The effects of different parameters on the growth with oligomerization can be seen in Fig. 2, in which simulations with different oligomerization rate coefficient (Fig. 2a, b), saturation concentrations of oligomerization product (; Fig. 2c, d) and saturation concentration of one of the oligomerizing compounds (; Fig. 2e, f) are presented. Each panel shows the base case simulation with no reactions (dashed red line) and the simulation with the fastest growth, in which compounds from bins 2 ( µg m−3) and 3 ( µg m−3) form a compound with lower saturation concentration by 2 orders of magnitude than in bin 7 ( µg m−3) with an oligomerization rate coefficient kolig of 10−12 cm3 s−1 (dashed black line). Growth rate (GR) is the changing rate of the particle diameter, and it was calculated based on differences in simulated diameter between each time step. The growth rate increases with increasing kolig rates and with the decreasing volatility of the oligomerization product. Generally, the growth rate also increases with the increasing volatility of oligomerizing compounds. However, with very high volatilities ( µg m−3) the tendency of these compounds to evaporate can hinder the oligomerization reactions.
In Fig. 2e–f the case when is 10 µg m−3, i.e., when both reacting compounds have the same volatility, is diverging from the general trend of how the volatility of reacting compounds affects the growth. The reason for this is that since we have assumed only one-third of a bin to be compounds that can go through reaction in the particle-phase, the total gas-phase concentration of reacting compounds is lower (one-third of one bin) than in the case of compounds of different bins reacting with each other (one-third of each bin). As a comparison, a simulation in which and are both 10 µg m−3 and in which two-thirds of this bin is allowed to react is also presented in Fig. 2e–f (dotted cyan line). This simulation follows the similar trend as simulations in which two compounds with different C* are reacting and shows similar growth as the simulation in which is 1 µg m−3 and is 10 µg m−3.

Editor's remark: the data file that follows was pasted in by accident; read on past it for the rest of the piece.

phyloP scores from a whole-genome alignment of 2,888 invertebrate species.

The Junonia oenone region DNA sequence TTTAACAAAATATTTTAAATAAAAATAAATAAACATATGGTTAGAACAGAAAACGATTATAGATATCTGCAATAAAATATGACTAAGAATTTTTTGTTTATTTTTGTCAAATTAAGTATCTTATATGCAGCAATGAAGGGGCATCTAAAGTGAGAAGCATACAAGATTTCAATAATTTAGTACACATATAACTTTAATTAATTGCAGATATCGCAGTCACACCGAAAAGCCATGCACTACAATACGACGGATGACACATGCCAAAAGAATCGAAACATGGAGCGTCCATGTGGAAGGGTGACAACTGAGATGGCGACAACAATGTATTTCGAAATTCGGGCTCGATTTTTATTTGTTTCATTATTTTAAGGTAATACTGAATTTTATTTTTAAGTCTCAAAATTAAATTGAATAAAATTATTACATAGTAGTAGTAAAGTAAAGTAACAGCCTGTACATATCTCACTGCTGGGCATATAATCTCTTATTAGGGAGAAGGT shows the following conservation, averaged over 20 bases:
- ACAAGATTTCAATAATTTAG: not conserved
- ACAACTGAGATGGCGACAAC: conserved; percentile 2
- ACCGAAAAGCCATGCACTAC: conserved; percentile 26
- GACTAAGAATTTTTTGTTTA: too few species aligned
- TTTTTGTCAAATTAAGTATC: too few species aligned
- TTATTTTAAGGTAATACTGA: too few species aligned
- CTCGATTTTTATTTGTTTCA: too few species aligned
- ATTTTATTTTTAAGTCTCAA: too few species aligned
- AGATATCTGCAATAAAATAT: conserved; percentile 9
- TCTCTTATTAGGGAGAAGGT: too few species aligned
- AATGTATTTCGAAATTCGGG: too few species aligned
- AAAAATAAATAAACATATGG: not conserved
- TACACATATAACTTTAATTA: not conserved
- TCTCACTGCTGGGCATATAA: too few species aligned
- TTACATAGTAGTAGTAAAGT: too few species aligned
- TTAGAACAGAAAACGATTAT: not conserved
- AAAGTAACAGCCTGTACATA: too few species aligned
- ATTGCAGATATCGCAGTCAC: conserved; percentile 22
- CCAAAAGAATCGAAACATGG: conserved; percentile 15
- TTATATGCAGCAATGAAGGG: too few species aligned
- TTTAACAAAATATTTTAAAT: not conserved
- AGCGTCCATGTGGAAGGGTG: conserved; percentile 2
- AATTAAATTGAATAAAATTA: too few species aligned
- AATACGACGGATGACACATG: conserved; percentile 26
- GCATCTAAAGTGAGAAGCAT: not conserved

All parameters discussed above, oligomerization rate coefficient and volatility of oligomerizing and product compounds, have a clear effect on particle growth. However, their effect is dependent on each other, which will be discussed below.
Wang et al. (2010) concluded that oligomerization is nearly inhibited for small particles (<4 nm) because oligomerization is highly dependent on particle-phase concentrations, which are very low in the small particles due to an increase in equilibrium vapor concentrations caused by the surface curvature (Kelvin effect). A similar effect can be seen also in part of our simulations, as indicated by the small difference in GR between various simulations and the base case simulation particularly for the size below 5 nm (Fig. 2). However, when kolig and differences in volatilities of oligomerizing and product compounds are large enough, oligomerization enhances the growth of even the sub-5 nm particles based on our simulations. If kolig is high, even the small equilibrium particle-phase concentration of the SVOCs, which is decreased further for small particles due to surface curvature, may lead to significant oligomer production, and if the product has a low enough volatility, the increase in equilibrium vapor concentration due to the surface curvature will not drive it to evaporate quickly even from the smallest particles, and, thus, particle growth is enhanced. When interpreting our simulation results for the small particle sizes, it should be noted that the initial assumption of a particle containing only sulfuric acid may affect the results at the beginning of the simulation. As the initial particle contains no organics, some organics will condense in the particle fast during the first-time steps (due to the solution effect in Ceq) causing artificially high GR for the beginning of the simulation. For this reason, in Fig. 2b, d and f we present the GR only after the diameter reaches 3 nm. At this point the mass of the particle is about twice the initial mass.